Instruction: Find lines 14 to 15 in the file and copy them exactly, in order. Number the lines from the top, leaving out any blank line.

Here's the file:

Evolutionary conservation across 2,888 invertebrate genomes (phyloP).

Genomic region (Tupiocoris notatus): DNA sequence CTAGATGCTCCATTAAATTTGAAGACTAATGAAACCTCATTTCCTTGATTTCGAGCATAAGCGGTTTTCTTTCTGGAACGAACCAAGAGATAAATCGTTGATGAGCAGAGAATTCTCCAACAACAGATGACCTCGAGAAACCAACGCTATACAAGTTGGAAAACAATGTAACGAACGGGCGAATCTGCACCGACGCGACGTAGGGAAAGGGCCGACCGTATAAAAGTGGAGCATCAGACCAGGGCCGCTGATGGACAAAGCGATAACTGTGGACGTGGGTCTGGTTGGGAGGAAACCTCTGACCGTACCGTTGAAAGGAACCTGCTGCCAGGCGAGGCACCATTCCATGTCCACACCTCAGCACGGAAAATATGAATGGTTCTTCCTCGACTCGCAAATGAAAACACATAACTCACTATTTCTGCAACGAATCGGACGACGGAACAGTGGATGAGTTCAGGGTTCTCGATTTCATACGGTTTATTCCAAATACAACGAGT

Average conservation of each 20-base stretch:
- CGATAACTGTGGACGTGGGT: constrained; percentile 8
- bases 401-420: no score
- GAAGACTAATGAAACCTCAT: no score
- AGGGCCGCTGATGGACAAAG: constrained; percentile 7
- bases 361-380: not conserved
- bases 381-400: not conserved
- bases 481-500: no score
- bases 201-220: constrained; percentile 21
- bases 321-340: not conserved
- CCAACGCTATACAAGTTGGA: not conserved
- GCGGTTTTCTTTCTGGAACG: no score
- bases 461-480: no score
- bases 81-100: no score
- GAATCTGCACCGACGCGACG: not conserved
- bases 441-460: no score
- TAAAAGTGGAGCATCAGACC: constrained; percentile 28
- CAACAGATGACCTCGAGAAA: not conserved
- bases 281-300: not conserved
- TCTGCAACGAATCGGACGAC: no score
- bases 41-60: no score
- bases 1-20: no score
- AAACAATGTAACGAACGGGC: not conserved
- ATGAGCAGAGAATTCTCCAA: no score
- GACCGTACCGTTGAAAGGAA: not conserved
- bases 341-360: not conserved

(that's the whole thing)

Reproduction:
- GCGGTTTTCTTTCTGGAACG: no score
- bases 461-480: no score